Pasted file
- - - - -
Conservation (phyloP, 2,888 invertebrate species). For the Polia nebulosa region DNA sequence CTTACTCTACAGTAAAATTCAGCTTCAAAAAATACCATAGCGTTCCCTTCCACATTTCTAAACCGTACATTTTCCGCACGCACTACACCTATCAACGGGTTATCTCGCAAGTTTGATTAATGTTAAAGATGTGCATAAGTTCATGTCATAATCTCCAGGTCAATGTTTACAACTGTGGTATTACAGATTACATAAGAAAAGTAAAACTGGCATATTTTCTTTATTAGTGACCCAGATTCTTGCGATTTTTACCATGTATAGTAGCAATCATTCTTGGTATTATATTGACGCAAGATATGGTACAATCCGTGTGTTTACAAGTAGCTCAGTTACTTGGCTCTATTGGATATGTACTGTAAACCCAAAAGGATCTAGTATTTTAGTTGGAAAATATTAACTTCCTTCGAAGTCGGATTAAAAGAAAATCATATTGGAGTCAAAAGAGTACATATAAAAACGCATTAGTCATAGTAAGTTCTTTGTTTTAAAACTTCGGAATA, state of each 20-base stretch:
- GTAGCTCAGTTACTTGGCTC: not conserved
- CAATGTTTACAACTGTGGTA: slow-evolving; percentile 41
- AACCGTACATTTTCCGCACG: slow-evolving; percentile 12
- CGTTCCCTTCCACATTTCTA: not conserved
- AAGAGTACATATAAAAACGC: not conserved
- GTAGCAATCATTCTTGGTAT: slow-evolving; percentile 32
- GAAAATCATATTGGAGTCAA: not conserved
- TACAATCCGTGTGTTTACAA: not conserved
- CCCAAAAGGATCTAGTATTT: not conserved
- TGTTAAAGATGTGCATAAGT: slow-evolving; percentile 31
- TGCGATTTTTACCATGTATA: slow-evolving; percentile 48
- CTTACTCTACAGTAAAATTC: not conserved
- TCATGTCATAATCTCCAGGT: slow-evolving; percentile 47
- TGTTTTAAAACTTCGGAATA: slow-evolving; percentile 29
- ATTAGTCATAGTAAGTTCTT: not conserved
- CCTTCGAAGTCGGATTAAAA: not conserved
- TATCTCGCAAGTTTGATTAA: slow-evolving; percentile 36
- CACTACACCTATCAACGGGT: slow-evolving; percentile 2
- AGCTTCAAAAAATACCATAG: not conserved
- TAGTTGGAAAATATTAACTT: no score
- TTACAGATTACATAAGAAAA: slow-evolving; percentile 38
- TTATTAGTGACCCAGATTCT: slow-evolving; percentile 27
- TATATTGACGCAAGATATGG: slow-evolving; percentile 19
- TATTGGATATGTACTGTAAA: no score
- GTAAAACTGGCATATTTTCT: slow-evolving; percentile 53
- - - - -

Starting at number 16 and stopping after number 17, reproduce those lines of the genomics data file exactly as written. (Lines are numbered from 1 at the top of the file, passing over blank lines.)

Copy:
- ATTAGTCATAGTAAGTTCTT: not conserved
- CCTTCGAAGTCGGATTAAAA: not conserved